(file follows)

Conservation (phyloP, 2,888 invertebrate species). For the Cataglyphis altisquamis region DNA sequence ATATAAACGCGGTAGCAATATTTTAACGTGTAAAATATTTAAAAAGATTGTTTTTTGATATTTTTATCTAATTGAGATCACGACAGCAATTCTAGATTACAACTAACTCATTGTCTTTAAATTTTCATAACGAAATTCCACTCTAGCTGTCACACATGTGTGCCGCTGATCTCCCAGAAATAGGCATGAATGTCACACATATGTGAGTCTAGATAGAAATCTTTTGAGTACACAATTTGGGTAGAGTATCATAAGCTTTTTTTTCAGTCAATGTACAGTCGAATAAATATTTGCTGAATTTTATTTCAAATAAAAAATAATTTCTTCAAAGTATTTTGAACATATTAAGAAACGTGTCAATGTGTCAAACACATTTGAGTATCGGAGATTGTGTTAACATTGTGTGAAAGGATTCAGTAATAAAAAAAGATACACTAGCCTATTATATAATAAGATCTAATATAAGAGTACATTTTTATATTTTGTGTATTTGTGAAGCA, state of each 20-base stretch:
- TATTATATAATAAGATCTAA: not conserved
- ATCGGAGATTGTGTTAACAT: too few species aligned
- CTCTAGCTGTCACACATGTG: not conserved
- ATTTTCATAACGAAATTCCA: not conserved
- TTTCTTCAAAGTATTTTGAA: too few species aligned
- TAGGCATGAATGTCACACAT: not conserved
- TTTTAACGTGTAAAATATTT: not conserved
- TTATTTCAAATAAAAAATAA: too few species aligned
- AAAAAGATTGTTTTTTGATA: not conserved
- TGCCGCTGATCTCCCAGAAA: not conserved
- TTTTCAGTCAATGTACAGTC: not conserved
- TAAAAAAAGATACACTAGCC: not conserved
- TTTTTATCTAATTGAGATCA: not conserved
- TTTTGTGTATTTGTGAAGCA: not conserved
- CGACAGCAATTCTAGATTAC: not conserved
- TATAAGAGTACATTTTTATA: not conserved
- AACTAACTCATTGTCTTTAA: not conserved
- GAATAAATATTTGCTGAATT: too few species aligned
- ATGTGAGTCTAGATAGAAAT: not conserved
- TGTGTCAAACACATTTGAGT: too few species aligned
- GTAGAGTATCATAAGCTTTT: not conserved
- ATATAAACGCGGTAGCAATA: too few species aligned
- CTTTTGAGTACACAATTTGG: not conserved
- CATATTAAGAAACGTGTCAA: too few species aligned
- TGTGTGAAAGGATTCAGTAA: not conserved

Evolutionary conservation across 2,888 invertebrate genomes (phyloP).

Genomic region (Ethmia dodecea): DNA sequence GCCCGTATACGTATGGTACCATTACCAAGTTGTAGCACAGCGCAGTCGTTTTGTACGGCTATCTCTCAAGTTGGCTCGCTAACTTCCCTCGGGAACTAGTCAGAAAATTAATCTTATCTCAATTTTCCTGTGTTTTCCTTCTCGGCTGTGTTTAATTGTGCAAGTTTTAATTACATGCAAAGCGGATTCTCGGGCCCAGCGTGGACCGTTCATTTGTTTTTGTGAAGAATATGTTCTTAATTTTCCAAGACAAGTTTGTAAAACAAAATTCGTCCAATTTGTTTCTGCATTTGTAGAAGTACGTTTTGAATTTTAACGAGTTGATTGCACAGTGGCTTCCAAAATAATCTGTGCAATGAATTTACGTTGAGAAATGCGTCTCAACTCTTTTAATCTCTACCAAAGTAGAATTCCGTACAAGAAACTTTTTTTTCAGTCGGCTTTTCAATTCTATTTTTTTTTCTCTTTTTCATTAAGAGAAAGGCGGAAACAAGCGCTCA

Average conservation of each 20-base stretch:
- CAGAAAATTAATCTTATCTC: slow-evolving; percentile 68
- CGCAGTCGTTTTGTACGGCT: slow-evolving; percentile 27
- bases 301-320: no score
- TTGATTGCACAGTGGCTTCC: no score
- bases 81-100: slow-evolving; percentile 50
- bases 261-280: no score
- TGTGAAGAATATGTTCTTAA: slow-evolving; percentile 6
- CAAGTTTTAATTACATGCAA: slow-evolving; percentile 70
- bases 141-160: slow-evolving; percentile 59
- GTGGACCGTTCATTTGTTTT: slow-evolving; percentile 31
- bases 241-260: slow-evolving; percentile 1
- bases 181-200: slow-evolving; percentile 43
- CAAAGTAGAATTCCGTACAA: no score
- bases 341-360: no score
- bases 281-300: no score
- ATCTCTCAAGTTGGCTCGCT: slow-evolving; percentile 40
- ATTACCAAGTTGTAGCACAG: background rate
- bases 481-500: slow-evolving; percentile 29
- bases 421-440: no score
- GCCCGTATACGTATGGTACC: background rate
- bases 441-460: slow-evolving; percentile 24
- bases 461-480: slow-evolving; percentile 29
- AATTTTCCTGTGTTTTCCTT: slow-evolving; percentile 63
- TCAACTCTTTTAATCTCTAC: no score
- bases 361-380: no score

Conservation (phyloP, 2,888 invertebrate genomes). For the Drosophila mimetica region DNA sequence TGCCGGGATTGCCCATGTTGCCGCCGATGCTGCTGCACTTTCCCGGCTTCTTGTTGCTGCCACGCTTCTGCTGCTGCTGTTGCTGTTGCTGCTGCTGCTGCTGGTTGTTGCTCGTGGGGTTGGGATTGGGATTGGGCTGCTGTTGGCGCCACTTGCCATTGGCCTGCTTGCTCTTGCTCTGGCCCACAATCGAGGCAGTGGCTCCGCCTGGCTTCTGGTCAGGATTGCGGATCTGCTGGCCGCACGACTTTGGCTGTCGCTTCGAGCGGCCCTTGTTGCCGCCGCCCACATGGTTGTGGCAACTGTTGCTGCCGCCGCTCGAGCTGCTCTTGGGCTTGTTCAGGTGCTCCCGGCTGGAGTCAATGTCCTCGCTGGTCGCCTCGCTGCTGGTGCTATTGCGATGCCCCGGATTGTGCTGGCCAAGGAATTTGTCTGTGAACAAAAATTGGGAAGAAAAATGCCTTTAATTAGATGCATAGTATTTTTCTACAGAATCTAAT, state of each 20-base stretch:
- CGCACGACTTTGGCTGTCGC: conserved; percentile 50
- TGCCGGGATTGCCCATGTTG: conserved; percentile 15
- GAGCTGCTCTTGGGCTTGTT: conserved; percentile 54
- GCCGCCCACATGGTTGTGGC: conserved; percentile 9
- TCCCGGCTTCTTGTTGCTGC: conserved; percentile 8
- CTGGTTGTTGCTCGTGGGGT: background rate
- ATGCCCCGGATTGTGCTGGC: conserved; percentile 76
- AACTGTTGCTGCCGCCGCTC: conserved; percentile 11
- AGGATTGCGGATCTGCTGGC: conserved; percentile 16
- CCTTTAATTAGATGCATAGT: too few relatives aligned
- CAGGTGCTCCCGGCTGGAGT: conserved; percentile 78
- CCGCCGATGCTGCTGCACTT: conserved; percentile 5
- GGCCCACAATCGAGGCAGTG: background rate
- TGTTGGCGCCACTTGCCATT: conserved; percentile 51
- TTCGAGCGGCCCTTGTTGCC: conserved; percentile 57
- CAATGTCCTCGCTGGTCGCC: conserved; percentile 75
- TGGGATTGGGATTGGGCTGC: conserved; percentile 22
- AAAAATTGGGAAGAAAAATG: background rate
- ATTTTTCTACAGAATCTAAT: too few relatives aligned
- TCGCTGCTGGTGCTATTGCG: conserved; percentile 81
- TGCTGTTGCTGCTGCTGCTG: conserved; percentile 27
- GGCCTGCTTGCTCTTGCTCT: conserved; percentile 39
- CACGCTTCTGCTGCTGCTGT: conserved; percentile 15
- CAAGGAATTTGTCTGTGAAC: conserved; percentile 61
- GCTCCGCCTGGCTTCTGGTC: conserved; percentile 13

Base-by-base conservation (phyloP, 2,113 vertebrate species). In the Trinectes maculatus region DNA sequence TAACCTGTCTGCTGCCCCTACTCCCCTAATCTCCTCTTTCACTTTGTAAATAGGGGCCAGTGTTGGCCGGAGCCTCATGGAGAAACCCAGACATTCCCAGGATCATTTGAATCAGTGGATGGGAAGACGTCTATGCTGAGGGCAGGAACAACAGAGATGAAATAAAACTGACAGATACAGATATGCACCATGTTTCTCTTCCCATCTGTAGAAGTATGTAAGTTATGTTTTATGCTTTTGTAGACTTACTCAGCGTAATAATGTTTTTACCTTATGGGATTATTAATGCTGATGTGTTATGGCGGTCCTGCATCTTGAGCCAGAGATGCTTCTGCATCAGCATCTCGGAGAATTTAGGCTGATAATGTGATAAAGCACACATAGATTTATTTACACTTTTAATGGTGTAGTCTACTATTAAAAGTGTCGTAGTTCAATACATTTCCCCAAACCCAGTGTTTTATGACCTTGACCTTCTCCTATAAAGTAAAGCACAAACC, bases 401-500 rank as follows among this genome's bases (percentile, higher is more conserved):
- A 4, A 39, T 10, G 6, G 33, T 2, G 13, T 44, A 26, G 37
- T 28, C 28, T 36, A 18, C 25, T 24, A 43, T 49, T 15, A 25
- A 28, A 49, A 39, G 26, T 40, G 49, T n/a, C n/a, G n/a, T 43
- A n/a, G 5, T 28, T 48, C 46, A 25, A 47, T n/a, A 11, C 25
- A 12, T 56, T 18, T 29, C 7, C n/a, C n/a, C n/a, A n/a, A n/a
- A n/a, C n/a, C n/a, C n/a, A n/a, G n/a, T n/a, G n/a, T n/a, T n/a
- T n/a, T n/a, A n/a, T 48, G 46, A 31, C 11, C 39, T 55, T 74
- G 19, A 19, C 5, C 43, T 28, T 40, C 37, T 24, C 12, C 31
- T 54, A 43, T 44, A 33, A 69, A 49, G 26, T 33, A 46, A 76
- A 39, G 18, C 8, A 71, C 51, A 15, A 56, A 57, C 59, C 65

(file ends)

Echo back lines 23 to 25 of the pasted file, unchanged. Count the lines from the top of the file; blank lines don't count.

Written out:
- ATATAAACGCGGTAGCAATA: too few species aligned
- CTTTTGAGTACACAATTTGG: not conserved
- CATATTAAGAAACGTGTCAA: too few species aligned